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Title: The application of proton computed tomography to reduce proton therapy range uncertainties
Author: Manger, S.
ISNI:       0000 0004 8497 7117
Awarding Body: University of Warwick
Current Institution: University of Warwick
Date of Award: 2018
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Proton therapy is a method of radiotherapy utilising protons to deliver a therapeutic dose of radiation to target cancer. Unlike x-rays, protons in the therapeutic energy range (< 250 MeV) have a finite range in the body. The physics of proton interactions mean that protons deposit most of their radiation dose at the end of their range. Hence, through careful selection of proton energy, protons have the potential to deliver dose to the target whilst sparing healthy surrounding tissue, as well as reducing the total dose given to the patient. This is particularly favourable for paediatric patients. However, the accuracy of proton therapy is currently limited by uncertainty in the delivered proton range. Because of this range uncertainty, a margin of typically 3.5 mm + 3% is added to the proton range. A major source of range uncertainty in proton therapy arises from the use of x-ray CT when imaging the patient for treatment planning. Here, an alternative imaging modality is tested in an effort to reduce range uncertainty. A proposed solution to remove this source of uncertainty is the use of proton CT. In proton CT, the stopping power relative to water (RSP) of the patient is measured directly, potentially increasing the accuracy of imaging for proton therapy treatment planning. The PRaVDA prototype proton CT system is a proton-tracking CT system designed using fully solid-state technology to resolve the paths of individual protons entering and exiting a phantom, and then measure the residual range of the phantom. With this information, an image is constructed of proton stopping power. In this thesis, the first results from the PRaVDA proton CT system are xiv shown. An image of a test phantom was acquired and the RSP accuracy of the image was shown to be better than 1.3% in materials replicating soft tissue and bone. The image contained artefacts arising from the raw data acquired and the source of these artefacts is investigated. Further study into the use of proton CT for proton range calculation was performed using a dosimetric phantom. The dosimetric phantom contains a section of EBT-3 radiochromic film capable of measuring a 2D dose distribution. The phantom was exposed to proton beams at two different energies, and images of the phantom were acquired using proton CT and x-ray CT. The proton CT and x-ray CT images were used to calculate the expected proton range using a validated Monte Carlo simulation, and the simulated results were compared against the experimental measurement.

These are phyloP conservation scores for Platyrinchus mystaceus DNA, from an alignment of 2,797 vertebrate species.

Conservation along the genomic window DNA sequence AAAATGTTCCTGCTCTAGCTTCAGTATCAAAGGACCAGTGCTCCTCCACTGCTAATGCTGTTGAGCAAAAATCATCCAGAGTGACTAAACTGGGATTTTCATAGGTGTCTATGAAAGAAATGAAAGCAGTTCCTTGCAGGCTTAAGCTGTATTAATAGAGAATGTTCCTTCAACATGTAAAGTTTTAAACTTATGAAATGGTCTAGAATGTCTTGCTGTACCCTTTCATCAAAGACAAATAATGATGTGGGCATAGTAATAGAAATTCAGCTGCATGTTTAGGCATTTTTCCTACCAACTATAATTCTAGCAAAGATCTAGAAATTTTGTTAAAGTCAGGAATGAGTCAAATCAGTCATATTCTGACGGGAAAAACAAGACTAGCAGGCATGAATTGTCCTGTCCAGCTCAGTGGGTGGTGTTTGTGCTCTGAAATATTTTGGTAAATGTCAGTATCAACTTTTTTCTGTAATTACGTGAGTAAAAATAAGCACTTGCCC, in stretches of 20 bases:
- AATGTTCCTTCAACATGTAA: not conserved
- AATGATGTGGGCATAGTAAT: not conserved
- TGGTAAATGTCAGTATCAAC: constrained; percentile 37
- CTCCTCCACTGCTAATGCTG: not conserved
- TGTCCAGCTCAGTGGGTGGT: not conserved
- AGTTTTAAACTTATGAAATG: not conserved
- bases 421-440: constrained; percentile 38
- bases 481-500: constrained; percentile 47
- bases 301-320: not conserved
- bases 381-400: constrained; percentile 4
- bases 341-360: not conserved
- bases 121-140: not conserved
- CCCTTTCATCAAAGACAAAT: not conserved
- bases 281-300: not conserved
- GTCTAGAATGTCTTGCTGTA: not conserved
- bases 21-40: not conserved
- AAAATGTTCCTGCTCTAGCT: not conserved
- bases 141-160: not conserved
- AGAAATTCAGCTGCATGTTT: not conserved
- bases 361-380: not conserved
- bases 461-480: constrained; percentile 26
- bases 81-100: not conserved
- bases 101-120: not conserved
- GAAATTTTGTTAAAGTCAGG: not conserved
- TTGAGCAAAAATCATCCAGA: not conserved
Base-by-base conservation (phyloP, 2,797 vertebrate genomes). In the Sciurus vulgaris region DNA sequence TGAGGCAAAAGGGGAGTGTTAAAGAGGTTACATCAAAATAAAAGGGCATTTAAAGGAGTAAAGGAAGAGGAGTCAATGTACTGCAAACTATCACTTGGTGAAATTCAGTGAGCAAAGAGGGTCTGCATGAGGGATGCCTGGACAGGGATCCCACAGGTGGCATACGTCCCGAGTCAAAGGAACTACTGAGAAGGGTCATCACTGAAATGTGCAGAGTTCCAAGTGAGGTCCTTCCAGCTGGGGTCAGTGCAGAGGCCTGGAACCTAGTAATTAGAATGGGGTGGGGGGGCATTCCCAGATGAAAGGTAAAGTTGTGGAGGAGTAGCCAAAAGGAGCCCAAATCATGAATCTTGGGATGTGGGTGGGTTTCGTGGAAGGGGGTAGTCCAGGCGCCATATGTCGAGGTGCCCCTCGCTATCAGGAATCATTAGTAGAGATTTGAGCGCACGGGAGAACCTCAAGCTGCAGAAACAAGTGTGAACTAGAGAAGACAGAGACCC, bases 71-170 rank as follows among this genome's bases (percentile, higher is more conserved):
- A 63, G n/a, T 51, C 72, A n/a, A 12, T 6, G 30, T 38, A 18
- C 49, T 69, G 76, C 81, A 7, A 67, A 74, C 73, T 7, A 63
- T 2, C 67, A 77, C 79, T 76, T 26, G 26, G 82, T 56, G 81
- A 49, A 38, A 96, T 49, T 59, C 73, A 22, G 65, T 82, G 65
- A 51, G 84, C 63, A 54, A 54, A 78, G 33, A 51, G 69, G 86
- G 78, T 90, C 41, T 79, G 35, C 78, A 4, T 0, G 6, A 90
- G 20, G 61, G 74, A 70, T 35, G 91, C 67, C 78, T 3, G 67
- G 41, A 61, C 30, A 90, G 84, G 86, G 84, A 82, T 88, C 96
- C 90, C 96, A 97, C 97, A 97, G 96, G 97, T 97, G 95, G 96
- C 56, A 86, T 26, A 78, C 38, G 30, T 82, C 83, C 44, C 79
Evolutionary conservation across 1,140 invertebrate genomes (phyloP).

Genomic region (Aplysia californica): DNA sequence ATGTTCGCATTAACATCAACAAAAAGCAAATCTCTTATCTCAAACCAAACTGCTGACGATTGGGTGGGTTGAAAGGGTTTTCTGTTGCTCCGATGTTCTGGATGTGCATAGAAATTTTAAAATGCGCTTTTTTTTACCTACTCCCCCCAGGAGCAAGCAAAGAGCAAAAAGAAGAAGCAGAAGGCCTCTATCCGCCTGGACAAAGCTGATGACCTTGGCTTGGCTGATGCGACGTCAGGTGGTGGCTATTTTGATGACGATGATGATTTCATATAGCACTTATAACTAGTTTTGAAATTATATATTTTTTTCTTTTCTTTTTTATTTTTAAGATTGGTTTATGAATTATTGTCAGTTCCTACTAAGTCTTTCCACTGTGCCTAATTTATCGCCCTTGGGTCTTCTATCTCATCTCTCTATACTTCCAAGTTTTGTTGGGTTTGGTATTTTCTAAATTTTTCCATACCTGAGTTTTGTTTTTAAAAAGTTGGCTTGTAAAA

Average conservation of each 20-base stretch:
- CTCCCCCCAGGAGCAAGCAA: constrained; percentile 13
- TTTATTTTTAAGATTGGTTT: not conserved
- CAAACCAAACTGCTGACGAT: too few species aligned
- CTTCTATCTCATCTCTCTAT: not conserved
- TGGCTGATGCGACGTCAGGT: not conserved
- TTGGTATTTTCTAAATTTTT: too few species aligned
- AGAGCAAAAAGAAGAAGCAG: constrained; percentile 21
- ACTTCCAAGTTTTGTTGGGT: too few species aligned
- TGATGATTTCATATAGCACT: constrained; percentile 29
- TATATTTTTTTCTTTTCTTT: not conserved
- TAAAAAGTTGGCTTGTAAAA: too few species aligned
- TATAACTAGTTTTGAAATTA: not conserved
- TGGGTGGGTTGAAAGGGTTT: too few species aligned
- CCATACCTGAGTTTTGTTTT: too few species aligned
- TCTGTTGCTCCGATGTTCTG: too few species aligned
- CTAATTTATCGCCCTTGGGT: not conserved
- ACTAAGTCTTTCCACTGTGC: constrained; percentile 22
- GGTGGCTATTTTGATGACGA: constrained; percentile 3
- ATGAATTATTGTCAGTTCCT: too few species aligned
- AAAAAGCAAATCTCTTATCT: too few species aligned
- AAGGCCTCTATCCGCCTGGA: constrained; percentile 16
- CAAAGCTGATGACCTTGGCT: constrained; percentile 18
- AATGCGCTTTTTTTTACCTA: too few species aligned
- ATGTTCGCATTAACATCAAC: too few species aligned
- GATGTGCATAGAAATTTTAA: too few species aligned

Supervisor: Not available Sponsor: University Hospitals Coventry and Warwickshire NHS Trust ; University of Warwick
Qualification Name: Thesis (Ph.D.) Qualification Level: Doctoral
EThOS ID:  DOI: Not available
Keywords: QC Physics